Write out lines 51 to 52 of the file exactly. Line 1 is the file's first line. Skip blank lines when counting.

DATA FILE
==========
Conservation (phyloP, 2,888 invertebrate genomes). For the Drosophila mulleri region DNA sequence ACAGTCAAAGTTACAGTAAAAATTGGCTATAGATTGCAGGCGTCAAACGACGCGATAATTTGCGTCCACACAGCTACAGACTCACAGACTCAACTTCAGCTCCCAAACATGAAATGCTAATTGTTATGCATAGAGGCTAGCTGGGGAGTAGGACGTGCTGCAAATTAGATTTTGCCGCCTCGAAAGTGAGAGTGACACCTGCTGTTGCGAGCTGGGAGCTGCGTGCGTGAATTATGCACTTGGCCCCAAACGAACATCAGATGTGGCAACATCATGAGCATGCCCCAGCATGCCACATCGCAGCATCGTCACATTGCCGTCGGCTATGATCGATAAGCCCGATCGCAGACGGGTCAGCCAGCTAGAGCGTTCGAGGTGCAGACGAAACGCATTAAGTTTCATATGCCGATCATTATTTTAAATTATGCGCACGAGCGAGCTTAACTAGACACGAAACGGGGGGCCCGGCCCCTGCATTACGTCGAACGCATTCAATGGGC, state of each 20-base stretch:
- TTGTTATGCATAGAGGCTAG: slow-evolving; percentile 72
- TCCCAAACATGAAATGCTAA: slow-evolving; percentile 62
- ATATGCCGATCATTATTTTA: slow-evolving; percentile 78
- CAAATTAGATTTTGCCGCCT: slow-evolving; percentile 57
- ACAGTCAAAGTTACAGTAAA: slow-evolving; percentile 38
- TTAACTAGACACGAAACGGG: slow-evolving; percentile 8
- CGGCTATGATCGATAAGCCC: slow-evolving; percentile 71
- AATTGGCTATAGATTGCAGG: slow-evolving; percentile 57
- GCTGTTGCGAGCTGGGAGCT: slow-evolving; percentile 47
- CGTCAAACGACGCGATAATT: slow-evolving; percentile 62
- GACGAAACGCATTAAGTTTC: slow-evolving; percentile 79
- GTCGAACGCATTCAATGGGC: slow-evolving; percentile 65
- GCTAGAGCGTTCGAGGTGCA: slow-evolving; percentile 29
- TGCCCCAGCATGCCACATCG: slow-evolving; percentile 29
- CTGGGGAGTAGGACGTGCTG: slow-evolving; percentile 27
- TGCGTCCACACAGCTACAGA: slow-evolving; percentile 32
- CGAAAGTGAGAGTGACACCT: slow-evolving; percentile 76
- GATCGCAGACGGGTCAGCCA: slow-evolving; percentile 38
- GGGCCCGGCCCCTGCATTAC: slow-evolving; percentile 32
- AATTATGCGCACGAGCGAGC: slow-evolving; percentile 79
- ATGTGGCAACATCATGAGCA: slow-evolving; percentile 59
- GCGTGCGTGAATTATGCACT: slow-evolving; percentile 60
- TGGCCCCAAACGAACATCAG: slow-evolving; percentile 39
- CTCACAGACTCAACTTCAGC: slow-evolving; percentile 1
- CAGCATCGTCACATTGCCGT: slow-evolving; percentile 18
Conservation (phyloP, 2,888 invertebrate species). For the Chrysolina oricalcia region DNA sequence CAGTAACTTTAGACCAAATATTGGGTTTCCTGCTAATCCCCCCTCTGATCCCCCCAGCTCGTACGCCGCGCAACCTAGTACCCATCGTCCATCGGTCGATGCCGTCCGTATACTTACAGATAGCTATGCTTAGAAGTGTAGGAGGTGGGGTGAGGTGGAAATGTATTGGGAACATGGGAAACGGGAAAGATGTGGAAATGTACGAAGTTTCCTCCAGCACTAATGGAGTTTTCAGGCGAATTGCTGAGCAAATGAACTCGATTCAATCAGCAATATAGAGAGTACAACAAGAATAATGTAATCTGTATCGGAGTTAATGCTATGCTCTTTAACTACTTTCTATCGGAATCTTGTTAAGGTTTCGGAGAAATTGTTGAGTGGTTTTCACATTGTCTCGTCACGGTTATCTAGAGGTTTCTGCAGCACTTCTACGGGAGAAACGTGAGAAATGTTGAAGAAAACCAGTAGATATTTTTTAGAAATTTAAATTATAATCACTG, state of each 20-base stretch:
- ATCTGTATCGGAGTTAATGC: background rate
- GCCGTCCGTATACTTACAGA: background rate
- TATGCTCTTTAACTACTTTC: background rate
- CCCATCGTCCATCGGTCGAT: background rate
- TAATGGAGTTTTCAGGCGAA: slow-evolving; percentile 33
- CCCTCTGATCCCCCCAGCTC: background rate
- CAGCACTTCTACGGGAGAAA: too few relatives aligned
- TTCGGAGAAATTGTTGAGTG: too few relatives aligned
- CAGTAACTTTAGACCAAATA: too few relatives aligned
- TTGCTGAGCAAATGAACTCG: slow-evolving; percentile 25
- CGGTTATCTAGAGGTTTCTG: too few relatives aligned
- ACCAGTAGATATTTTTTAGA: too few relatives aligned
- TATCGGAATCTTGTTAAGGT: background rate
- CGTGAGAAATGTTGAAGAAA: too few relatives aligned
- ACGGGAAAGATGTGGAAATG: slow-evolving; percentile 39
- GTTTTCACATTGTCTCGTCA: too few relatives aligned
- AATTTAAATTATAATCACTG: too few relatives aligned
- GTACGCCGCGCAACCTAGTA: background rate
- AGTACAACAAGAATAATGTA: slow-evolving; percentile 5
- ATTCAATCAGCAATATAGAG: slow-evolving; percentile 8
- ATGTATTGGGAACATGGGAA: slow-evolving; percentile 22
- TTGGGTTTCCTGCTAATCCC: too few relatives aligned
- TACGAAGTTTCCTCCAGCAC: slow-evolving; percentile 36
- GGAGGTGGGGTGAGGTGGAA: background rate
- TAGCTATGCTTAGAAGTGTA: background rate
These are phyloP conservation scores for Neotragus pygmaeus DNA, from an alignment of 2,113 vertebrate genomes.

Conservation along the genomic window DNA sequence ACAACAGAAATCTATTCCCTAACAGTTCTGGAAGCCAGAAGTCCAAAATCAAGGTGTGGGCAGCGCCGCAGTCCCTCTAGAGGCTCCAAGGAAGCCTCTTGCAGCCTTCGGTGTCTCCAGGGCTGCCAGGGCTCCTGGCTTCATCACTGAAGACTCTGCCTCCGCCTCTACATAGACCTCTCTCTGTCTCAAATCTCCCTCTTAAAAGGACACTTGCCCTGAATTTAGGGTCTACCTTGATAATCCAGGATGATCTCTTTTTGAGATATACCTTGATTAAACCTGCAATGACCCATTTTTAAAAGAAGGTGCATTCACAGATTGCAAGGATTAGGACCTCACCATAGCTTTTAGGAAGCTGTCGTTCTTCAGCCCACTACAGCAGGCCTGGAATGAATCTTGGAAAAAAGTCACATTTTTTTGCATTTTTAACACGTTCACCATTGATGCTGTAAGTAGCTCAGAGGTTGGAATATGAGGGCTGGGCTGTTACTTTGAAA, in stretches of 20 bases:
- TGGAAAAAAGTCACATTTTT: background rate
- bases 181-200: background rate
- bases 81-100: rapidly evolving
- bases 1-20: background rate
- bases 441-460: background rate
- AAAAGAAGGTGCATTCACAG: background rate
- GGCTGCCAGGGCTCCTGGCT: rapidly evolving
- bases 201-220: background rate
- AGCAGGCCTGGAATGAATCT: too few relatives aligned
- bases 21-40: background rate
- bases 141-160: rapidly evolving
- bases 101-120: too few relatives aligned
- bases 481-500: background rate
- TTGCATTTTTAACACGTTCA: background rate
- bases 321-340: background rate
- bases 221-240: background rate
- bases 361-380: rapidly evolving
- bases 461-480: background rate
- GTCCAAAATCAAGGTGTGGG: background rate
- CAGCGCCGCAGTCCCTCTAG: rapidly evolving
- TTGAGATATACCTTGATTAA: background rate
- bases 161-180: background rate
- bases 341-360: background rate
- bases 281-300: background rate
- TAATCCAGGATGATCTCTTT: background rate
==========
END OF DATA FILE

- GGAGGTGGGGTGAGGTGGAA: background rate
- TAGCTATGCTTAGAAGTGTA: background rate